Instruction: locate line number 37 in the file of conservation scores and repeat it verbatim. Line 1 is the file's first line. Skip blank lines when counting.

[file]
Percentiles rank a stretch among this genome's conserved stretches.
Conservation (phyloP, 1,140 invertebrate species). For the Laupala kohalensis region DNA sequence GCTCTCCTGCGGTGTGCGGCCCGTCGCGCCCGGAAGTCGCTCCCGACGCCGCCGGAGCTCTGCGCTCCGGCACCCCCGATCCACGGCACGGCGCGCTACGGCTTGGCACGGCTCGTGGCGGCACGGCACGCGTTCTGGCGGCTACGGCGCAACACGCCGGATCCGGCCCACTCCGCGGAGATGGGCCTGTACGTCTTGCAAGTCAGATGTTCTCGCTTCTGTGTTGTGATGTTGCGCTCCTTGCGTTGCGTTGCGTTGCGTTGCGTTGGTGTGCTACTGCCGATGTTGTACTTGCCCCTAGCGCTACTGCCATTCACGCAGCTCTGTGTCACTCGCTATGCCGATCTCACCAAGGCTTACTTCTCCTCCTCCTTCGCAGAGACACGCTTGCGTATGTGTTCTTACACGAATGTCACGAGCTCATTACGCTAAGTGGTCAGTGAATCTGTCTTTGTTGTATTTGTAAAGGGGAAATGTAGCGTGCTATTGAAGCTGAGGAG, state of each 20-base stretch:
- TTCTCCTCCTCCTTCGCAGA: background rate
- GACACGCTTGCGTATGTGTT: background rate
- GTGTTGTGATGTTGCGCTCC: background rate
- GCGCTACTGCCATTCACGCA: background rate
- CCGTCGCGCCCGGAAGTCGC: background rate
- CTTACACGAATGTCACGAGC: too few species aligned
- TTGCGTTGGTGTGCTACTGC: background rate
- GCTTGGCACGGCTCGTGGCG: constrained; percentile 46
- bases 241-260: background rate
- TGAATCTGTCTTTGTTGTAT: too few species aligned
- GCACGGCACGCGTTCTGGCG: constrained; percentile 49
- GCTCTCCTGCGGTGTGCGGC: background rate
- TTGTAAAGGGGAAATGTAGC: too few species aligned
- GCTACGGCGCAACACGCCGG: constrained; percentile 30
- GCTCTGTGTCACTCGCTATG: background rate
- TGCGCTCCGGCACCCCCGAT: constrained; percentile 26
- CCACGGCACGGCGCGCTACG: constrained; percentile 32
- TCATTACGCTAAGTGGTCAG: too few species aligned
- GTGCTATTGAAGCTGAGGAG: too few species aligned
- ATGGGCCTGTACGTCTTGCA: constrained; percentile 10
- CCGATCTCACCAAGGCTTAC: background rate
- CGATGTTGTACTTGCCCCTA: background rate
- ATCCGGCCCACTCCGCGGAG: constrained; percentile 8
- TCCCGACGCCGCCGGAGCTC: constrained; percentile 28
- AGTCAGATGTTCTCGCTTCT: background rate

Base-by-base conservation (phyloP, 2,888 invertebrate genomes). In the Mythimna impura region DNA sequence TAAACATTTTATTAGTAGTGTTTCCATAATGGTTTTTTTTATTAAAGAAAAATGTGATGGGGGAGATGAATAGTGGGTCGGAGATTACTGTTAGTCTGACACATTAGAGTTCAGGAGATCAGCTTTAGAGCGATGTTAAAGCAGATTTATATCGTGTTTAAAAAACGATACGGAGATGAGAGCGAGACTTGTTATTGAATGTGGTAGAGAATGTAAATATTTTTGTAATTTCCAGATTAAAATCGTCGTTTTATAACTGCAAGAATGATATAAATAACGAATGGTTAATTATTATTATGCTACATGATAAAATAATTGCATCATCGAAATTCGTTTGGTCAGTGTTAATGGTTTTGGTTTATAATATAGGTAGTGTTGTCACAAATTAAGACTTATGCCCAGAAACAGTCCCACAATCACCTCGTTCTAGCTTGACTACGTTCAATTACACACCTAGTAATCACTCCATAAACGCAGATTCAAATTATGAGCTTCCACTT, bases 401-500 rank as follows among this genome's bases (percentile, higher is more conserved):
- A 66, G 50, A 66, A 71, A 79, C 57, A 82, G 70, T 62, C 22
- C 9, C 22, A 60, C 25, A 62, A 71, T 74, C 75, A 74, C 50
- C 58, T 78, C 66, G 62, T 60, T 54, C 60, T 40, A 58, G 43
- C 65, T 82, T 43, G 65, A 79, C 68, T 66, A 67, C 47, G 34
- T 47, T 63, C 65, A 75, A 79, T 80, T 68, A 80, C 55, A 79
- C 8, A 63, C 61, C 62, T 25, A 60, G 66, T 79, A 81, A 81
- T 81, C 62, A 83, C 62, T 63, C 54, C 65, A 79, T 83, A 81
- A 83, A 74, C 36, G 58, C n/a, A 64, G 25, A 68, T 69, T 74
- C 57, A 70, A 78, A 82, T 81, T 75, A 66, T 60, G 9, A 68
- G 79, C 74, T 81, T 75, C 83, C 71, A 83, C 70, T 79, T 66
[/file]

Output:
- C 57, A 70, A 78, A 82, T 81, T 75, A 66, T 60, G 9, A 68